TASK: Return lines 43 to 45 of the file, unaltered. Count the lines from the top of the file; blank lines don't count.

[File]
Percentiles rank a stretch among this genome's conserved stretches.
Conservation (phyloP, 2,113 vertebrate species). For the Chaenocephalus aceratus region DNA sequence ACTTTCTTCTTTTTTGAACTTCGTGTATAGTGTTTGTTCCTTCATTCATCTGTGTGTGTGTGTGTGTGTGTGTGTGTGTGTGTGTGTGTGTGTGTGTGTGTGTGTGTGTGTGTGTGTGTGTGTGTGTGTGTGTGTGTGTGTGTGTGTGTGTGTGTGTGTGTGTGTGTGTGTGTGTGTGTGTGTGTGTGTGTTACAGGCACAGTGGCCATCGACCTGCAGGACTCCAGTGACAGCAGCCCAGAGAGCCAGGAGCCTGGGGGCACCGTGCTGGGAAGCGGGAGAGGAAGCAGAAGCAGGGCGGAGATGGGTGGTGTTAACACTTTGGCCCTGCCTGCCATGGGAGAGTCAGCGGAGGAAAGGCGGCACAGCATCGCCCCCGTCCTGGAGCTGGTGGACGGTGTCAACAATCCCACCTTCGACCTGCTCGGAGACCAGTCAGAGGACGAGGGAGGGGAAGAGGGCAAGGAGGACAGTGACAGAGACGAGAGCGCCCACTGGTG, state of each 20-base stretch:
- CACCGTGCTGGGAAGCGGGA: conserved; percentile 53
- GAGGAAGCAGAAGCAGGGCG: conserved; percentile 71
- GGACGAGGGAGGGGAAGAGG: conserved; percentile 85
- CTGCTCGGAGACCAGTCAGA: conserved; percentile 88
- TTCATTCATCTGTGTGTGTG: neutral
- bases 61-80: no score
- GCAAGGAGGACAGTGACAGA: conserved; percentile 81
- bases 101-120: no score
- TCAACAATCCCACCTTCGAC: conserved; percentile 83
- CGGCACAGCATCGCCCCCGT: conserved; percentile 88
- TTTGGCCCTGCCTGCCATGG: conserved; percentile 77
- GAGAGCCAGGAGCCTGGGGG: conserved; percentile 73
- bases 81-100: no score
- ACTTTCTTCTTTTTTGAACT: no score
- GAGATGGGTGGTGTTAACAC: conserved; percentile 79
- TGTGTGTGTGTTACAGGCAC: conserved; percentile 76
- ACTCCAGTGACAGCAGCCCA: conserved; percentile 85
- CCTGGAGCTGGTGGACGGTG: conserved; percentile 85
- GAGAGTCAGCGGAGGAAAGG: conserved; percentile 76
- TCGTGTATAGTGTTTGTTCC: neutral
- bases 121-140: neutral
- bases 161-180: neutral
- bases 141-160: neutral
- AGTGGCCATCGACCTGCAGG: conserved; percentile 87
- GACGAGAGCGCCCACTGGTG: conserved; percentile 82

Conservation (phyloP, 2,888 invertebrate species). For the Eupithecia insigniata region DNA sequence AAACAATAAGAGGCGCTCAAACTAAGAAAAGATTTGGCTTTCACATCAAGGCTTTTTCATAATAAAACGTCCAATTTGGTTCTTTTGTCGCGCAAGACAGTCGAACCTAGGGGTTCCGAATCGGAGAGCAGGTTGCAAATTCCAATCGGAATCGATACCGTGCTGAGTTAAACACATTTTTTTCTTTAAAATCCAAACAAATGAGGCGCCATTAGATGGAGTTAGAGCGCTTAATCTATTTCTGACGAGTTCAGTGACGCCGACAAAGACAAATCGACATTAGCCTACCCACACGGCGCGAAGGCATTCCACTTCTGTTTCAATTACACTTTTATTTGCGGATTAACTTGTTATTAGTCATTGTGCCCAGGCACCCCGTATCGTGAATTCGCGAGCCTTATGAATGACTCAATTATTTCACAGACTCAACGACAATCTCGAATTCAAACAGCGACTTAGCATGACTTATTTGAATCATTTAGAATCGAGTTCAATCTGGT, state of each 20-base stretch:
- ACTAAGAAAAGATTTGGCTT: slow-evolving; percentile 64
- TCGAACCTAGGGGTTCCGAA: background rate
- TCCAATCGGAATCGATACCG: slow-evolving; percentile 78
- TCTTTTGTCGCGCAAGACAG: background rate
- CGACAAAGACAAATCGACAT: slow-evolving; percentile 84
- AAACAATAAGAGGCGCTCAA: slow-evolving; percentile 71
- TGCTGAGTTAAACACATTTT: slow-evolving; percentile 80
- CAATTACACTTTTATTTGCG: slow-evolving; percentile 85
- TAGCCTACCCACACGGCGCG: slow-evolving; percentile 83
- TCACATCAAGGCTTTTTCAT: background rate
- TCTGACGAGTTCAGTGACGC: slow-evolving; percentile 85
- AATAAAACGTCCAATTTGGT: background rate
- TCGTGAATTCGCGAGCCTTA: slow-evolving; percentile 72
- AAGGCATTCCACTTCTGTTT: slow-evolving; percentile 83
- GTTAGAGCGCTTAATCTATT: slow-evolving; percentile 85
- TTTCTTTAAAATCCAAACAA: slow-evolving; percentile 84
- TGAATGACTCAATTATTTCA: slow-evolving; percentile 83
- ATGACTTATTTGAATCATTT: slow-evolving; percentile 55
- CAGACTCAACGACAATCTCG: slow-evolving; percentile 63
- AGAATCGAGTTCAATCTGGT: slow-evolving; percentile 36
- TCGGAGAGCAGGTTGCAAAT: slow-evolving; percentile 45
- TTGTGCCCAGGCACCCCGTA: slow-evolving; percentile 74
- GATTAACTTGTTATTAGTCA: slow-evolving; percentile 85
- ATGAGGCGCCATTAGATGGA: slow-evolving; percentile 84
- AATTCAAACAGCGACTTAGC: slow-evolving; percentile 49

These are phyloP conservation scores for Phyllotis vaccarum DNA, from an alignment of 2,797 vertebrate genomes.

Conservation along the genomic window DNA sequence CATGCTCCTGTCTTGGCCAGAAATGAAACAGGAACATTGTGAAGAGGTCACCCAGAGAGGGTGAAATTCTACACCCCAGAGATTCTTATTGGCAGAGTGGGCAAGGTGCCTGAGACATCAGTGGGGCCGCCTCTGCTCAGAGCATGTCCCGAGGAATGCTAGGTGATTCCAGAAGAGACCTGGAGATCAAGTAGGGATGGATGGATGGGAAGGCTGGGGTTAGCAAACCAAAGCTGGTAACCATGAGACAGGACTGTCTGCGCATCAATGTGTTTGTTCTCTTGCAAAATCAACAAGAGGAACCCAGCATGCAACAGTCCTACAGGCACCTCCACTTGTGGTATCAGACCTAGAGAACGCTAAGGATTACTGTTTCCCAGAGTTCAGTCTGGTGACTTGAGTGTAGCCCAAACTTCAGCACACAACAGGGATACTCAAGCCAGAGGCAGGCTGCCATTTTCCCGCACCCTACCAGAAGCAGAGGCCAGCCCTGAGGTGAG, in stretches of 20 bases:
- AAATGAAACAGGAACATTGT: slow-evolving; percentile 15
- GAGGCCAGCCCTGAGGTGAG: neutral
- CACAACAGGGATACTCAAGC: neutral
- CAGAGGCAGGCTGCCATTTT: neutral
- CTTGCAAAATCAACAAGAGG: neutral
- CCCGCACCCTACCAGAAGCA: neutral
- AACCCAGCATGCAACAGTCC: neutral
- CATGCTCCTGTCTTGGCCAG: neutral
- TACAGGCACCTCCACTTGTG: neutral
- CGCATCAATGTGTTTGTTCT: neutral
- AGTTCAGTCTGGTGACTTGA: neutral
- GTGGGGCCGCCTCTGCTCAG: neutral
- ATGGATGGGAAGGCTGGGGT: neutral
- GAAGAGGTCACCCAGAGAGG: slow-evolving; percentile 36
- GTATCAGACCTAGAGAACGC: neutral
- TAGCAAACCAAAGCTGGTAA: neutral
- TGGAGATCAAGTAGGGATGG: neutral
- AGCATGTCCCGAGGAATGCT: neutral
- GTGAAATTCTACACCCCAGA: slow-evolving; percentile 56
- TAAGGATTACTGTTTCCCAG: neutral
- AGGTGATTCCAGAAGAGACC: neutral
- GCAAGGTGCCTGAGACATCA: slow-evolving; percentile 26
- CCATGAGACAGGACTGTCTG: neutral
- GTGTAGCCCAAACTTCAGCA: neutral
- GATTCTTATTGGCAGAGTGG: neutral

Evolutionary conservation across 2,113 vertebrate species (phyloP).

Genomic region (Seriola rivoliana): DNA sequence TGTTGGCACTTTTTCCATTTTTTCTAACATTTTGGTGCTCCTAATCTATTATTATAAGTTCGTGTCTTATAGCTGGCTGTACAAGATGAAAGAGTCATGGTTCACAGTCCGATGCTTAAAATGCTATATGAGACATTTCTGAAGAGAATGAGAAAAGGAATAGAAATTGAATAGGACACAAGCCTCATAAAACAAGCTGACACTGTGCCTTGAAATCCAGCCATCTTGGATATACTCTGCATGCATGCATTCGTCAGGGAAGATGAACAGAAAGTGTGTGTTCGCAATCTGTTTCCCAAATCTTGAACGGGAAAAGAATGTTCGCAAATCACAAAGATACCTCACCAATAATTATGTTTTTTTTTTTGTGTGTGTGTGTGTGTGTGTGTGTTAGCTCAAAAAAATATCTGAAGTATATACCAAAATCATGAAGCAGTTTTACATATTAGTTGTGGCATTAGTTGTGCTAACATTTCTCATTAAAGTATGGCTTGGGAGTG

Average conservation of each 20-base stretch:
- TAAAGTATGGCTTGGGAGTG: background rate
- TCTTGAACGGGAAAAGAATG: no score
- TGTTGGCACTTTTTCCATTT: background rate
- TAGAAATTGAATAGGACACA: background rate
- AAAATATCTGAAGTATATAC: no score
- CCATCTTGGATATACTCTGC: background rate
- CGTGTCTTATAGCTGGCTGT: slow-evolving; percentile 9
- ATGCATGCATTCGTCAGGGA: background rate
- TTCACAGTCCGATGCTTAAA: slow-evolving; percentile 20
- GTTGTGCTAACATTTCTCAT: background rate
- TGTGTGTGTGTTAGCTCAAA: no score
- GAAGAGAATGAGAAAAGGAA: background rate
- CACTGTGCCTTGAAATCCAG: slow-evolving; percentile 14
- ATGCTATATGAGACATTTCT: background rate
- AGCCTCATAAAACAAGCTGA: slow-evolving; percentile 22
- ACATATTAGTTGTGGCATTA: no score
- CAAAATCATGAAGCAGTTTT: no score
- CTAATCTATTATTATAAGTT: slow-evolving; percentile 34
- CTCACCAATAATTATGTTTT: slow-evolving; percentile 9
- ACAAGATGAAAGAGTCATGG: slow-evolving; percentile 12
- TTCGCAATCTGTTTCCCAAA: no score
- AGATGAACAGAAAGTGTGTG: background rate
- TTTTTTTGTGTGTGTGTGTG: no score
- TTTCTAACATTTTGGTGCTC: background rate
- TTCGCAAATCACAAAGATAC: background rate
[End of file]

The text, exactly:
- GTTAGAGCGCTTAATCTATT: slow-evolving; percentile 85
- TTTCTTTAAAATCCAAACAA: slow-evolving; percentile 84
- TGAATGACTCAATTATTTCA: slow-evolving; percentile 83